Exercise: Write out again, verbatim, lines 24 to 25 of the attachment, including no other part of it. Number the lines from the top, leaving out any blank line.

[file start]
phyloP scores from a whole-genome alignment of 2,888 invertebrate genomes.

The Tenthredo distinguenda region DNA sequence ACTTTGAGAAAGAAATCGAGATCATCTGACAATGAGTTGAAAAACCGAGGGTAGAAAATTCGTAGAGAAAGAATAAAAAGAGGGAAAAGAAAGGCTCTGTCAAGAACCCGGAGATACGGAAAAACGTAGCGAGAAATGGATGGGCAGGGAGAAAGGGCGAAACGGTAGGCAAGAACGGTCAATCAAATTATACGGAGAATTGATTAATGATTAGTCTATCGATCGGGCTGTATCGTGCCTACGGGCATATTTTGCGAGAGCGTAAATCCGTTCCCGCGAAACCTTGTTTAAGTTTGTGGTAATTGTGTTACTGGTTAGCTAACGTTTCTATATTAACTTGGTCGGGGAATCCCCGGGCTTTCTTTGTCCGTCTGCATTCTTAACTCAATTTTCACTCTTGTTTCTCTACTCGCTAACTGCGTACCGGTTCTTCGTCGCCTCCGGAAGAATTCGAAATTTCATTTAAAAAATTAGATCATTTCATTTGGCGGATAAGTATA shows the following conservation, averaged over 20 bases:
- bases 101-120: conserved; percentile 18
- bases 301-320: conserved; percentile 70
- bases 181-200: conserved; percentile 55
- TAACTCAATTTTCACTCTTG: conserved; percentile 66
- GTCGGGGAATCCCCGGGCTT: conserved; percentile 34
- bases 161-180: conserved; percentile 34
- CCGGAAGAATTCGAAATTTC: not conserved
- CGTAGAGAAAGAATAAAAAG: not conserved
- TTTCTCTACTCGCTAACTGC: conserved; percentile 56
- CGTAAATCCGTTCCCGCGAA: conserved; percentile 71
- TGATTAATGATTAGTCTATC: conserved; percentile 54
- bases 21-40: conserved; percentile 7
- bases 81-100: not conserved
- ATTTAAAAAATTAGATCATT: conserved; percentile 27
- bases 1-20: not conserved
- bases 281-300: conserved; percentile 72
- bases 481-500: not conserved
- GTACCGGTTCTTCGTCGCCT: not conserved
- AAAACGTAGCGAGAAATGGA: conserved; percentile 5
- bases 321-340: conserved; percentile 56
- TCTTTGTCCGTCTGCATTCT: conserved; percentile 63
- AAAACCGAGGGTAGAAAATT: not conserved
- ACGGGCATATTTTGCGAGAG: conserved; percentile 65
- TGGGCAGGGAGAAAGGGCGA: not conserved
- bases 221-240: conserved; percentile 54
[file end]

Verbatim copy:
- AAAACCGAGGGTAGAAAATT: not conserved
- ACGGGCATATTTTGCGAGAG: conserved; percentile 65